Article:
An updated estimate showed that more than half of children aged 1 year and younger in the United States with food allergy are allergic to cow’s milk. The research, presented at the American College of Allergy, Asthma and Immunology Annual Scientific Meeting, or ACAAI, suggested that as children age, the percentage of those with cow’s milk allergy decreases.
Christopher Warren, a PhD candidate and part-time research coordinator at the Science and Outcomes of Allergy and Asthma Research (SOAAR) program at the Northwestern University Feinberg School of Medicine and Ann & Robert H. Lurie Children’s Hospital of Chicago, and colleagues wrote that cow’s milk allergy is the second most common food allergy among American children.
“Children in the U.S. spend their early years drinking milk, so it is important to know that many of them — at least in the first few years — may be allergic,” Warren said in a press release. “Our study findings suggest that while milk allergy is relatively common during infancy, many children are likely to outgrow their milk allergies.”
The researchers conducted a cross-sectional survey that included 53,575 parents between October 2015 and September 2016. The survey collected information about demographics, children’s allergic symptoms and the severity of those symptoms, their diagnosis and their tolerance for baked milk.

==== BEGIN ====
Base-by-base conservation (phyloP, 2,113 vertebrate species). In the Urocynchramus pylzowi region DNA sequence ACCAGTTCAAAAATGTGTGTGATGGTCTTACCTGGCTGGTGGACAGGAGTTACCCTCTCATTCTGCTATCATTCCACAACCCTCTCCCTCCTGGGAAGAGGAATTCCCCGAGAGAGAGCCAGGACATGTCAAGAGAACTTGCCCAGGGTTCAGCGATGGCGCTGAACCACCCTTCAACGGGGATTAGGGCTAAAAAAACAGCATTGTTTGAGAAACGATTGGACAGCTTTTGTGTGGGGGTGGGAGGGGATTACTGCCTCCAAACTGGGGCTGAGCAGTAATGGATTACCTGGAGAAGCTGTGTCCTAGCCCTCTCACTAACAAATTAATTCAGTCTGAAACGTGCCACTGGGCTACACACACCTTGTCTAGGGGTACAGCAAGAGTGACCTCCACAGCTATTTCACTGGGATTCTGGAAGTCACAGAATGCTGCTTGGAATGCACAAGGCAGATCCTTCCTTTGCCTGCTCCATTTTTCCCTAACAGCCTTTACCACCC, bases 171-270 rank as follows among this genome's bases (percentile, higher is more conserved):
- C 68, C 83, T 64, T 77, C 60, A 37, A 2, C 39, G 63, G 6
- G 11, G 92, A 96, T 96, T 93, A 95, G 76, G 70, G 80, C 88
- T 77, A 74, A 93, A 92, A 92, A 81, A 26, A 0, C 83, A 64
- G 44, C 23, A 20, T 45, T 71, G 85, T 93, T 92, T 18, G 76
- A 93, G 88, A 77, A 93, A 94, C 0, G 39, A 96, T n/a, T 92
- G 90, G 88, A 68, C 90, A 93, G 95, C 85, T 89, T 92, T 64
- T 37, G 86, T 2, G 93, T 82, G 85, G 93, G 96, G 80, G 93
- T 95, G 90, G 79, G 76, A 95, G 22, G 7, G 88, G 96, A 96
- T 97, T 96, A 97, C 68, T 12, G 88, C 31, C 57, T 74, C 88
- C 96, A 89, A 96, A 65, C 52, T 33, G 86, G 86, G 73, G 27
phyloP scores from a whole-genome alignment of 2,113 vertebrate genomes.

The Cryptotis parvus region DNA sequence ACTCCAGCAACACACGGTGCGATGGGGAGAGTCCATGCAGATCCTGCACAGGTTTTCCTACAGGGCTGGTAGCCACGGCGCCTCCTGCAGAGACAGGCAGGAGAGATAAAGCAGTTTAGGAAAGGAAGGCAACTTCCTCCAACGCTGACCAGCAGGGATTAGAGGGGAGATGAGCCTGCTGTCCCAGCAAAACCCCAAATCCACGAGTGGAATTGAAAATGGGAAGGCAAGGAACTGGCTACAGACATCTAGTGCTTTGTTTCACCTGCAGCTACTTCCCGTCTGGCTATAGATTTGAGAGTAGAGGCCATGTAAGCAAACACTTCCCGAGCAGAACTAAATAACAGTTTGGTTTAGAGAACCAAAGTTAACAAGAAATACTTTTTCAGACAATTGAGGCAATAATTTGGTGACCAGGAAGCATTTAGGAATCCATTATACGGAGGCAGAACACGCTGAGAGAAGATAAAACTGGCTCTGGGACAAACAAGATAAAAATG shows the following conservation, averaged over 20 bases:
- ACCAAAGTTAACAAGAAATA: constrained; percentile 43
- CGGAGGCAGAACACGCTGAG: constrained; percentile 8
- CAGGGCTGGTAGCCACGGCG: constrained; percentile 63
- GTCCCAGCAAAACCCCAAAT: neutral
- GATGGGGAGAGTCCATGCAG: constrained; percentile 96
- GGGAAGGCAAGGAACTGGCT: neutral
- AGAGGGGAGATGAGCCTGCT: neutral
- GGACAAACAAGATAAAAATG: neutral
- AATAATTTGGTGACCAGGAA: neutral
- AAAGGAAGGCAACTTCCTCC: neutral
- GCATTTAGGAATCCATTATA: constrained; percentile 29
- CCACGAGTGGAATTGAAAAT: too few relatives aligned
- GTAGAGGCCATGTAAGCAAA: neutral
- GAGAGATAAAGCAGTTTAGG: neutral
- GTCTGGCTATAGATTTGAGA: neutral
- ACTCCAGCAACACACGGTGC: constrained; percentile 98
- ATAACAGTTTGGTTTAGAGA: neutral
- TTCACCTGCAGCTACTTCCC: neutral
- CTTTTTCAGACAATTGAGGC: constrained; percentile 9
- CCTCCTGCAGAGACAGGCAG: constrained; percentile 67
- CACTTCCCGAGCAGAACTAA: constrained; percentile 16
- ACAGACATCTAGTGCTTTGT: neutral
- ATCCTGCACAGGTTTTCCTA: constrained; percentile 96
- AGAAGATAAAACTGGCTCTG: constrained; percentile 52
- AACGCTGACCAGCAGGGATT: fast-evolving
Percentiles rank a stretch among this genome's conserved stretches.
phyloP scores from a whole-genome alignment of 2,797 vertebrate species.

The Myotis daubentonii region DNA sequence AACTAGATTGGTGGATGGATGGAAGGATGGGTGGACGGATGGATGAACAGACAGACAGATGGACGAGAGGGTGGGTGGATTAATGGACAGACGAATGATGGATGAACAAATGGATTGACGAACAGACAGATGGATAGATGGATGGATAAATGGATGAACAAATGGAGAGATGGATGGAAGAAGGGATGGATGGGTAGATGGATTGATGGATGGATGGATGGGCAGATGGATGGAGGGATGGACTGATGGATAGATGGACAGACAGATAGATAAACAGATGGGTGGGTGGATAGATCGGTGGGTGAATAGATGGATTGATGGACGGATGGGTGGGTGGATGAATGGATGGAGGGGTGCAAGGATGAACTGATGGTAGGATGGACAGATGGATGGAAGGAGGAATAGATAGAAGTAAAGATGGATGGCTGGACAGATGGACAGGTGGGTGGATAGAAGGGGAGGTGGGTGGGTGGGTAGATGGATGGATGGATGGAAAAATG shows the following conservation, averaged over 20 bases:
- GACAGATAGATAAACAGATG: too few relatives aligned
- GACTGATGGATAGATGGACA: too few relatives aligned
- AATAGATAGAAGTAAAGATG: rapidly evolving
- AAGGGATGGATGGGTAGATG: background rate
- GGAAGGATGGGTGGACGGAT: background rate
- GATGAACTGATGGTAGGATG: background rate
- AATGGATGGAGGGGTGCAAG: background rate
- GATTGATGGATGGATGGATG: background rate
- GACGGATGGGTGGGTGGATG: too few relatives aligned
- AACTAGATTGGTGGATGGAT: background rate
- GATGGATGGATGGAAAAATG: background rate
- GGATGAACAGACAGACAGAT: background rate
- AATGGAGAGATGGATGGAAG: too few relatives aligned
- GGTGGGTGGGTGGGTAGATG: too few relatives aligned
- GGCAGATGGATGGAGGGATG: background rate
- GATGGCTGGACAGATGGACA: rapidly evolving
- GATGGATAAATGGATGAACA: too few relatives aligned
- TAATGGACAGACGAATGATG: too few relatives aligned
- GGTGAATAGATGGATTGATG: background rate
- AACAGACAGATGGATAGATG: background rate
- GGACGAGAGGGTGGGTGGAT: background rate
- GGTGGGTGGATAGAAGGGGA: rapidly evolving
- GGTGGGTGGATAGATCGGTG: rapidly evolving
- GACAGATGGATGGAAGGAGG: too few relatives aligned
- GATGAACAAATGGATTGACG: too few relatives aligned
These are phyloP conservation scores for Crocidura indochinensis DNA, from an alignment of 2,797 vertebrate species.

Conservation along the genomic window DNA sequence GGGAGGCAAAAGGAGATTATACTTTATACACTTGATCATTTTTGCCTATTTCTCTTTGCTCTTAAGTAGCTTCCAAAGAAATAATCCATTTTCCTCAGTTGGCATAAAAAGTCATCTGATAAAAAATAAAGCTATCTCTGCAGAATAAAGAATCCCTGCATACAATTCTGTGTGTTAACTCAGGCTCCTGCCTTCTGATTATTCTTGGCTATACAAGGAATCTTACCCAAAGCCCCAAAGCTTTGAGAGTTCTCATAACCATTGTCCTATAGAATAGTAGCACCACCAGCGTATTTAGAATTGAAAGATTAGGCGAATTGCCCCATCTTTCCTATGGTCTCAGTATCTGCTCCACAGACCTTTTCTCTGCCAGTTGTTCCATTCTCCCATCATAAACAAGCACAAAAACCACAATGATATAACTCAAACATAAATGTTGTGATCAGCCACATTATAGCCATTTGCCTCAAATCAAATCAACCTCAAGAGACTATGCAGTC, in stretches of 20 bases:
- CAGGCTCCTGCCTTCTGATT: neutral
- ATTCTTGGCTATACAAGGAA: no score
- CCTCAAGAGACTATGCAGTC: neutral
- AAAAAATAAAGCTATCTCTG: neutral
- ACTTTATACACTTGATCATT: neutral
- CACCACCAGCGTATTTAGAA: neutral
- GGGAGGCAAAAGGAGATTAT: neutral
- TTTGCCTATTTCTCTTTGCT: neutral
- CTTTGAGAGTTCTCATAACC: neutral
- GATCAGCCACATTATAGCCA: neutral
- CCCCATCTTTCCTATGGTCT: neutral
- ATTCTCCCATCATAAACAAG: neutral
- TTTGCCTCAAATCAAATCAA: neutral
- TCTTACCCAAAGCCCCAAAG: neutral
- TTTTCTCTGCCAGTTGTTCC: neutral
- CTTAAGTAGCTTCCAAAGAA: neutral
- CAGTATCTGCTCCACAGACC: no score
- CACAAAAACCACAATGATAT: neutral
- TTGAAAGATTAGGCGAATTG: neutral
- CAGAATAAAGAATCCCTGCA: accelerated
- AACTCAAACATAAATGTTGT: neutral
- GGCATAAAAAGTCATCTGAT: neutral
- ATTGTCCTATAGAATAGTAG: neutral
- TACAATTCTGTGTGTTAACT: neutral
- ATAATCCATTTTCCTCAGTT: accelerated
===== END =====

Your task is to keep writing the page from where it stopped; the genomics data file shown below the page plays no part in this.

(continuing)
According to the researchers, 1.9% of children had cow’s milk allergy. Infants with food allergy were most commonly affected, with 53% of parents reporting cow’s milk allergy.
According to the researchers, once children reached the age of 1 to 2 years, the rate of milk allergy decreased to 41% and decreased again once they reached the age of 3 to 5 years (34%). Milk allergy, according to Warren and colleagues, affects 15% of food-allergic adolescents between the ages of 11 and 17 years.
“We know confusion exists over what a real milk allergy looks like,” Ruchi Gupta, MD, associate professor of pediatrics and medicine at Northwestern University, Mary Ann & J. Millburn Smith Senior Scientist in child health research, clinical attending at Lurie Children’s, director of the SOAAR program and ACAAI member, said in the release.
She added that many parents may mistake a milk intolerance for an allergy. If a child is suspected of having a milk allergy, an allergist should be consulted.
“A food allergy of any kind can have a big effect on a household, including food costs and quality of life,” she said. “A child with a milk allergy should receive counseling on how to avoid milk but also on what it means to unnecessarily cut out foods. You do not want to get rid of necessary nutrients.” – by Katherine Bortz
Disclosure: Gupta reports numerous ties to industry. Warren reports no relevant financial disclosures.
Editor’s note: This article has been updated to show that more than half of U.S. children aged 1 year and younger with food allergies are allergic to milk and that 15% of food-allergic teenagers are allergic to milk. The editors regret the error.